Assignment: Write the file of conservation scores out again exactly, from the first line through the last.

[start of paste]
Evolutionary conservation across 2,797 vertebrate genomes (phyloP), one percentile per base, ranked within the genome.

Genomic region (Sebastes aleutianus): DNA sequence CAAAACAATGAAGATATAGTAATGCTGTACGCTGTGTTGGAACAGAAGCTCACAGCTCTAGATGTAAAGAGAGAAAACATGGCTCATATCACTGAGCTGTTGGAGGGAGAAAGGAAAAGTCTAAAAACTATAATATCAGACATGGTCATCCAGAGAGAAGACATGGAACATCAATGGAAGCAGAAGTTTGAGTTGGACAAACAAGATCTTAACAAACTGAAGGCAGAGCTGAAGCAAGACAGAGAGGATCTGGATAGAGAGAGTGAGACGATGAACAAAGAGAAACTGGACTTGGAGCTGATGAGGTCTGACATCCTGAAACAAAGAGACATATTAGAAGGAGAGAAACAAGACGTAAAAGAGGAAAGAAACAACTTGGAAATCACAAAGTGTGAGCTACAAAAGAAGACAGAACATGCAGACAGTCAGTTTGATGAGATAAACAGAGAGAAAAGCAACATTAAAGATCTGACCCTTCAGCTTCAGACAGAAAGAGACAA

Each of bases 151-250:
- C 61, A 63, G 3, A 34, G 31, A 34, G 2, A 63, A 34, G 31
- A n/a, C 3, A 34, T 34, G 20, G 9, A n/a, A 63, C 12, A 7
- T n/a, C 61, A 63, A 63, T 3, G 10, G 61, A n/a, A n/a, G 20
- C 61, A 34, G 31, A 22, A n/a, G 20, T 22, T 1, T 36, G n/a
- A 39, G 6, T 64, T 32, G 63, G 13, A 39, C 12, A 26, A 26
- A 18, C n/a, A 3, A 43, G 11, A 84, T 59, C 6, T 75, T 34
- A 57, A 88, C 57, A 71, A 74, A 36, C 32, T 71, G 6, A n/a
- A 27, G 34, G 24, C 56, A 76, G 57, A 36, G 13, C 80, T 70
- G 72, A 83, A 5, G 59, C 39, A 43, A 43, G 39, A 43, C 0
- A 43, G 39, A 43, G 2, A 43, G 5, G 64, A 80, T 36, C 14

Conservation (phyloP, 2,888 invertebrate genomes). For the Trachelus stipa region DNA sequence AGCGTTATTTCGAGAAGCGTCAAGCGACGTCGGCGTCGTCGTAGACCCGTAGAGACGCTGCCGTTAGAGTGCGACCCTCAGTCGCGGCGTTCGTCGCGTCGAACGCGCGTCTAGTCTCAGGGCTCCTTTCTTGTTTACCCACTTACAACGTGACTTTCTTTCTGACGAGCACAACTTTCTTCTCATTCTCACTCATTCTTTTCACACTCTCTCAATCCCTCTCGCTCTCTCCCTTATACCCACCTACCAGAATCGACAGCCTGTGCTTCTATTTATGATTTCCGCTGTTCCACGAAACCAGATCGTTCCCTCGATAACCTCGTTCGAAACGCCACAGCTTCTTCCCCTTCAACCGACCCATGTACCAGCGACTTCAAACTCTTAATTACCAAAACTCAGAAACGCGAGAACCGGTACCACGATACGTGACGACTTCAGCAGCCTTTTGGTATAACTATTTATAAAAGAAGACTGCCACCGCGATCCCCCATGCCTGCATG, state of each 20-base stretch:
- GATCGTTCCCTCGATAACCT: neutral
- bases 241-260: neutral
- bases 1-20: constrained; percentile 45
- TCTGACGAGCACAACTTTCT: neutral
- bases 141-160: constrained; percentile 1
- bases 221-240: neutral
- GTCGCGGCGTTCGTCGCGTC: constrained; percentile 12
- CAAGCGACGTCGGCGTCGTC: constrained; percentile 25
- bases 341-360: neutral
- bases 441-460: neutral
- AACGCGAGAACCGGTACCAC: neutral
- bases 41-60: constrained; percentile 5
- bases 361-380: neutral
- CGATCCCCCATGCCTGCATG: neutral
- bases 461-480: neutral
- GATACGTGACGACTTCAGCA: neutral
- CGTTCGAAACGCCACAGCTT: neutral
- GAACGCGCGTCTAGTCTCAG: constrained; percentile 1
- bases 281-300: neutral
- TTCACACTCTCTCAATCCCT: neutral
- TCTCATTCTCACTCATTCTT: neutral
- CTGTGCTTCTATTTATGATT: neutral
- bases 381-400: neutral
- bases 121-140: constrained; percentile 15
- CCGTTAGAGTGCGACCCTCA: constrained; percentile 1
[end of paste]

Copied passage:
Evolutionary conservation across 2,797 vertebrate genomes (phyloP), one percentile per base, ranked within the genome.

Genomic region (Sebastes aleutianus): DNA sequence CAAAACAATGAAGATATAGTAATGCTGTACGCTGTGTTGGAACAGAAGCTCACAGCTCTAGATGTAAAGAGAGAAAACATGGCTCATATCACTGAGCTGTTGGAGGGAGAAAGGAAAAGTCTAAAAACTATAATATCAGACATGGTCATCCAGAGAGAAGACATGGAACATCAATGGAAGCAGAAGTTTGAGTTGGACAAACAAGATCTTAACAAACTGAAGGCAGAGCTGAAGCAAGACAGAGAGGATCTGGATAGAGAGAGTGAGACGATGAACAAAGAGAAACTGGACTTGGAGCTGATGAGGTCTGACATCCTGAAACAAAGAGACATATTAGAAGGAGAGAAACAAGACGTAAAAGAGGAAAGAAACAACTTGGAAATCACAAAGTGTGAGCTACAAAAGAAGACAGAACATGCAGACAGTCAGTTTGATGAGATAAACAGAGAGAAAAGCAACATTAAAGATCTGACCCTTCAGCTTCAGACAGAAAGAGACAA

Each of bases 151-250:
- C 61, A 63, G 3, A 34, G 31, A 34, G 2, A 63, A 34, G 31
- A n/a, C 3, A 34, T 34, G 20, G 9, A n/a, A 63, C 12, A 7
- T n/a, C 61, A 63, A 63, T 3, G 10, G 61, A n/a, A n/a, G 20
- C 61, A 34, G 31, A 22, A n/a, G 20, T 22, T 1, T 36, G n/a
- A 39, G 6, T 64, T 32, G 63, G 13, A 39, C 12, A 26, A 26
- A 18, C n/a, A 3, A 43, G 11, A 84, T 59, C 6, T 75, T 34
- A 57, A 88, C 57, A 71, A 74, A 36, C 32, T 71, G 6, A n/a
- A 27, G 34, G 24, C 56, A 76, G 57, A 36, G 13, C 80, T 70
- G 72, A 83, A 5, G 59, C 39, A 43, A 43, G 39, A 43, C 0
- A 43, G 39, A 43, G 2, A 43, G 5, G 64, A 80, T 36, C 14

Conservation (phyloP, 2,888 invertebrate genomes). For the Trachelus stipa region DNA sequence AGCGTTATTTCGAGAAGCGTCAAGCGACGTCGGCGTCGTCGTAGACCCGTAGAGACGCTGCCGTTAGAGTGCGACCCTCAGTCGCGGCGTTCGTCGCGTCGAACGCGCGTCTAGTCTCAGGGCTCCTTTCTTGTTTACCCACTTACAACGTGACTTTCTTTCTGACGAGCACAACTTTCTTCTCATTCTCACTCATTCTTTTCACACTCTCTCAATCCCTCTCGCTCTCTCCCTTATACCCACCTACCAGAATCGACAGCCTGTGCTTCTATTTATGATTTCCGCTGTTCCACGAAACCAGATCGTTCCCTCGATAACCTCGTTCGAAACGCCACAGCTTCTTCCCCTTCAACCGACCCATGTACCAGCGACTTCAAACTCTTAATTACCAAAACTCAGAAACGCGAGAACCGGTACCACGATACGTGACGACTTCAGCAGCCTTTTGGTATAACTATTTATAAAAGAAGACTGCCACCGCGATCCCCCATGCCTGCATG, state of each 20-base stretch:
- GATCGTTCCCTCGATAACCT: neutral
- bases 241-260: neutral
- bases 1-20: constrained; percentile 45
- TCTGACGAGCACAACTTTCT: neutral
- bases 141-160: constrained; percentile 1
- bases 221-240: neutral
- GTCGCGGCGTTCGTCGCGTC: constrained; percentile 12
- CAAGCGACGTCGGCGTCGTC: constrained; percentile 25
- bases 341-360: neutral
- bases 441-460: neutral
- AACGCGAGAACCGGTACCAC: neutral
- bases 41-60: constrained; percentile 5
- bases 361-380: neutral
- CGATCCCCCATGCCTGCATG: neutral
- bases 461-480: neutral
- GATACGTGACGACTTCAGCA: neutral
- CGTTCGAAACGCCACAGCTT: neutral
- GAACGCGCGTCTAGTCTCAG: constrained; percentile 1
- bases 281-300: neutral
- TTCACACTCTCTCAATCCCT: neutral
- TCTCATTCTCACTCATTCTT: neutral
- CTGTGCTTCTATTTATGATT: neutral
- bases 381-400: neutral
- bases 121-140: constrained; percentile 15
- CCGTTAGAGTGCGACCCTCA: constrained; percentile 1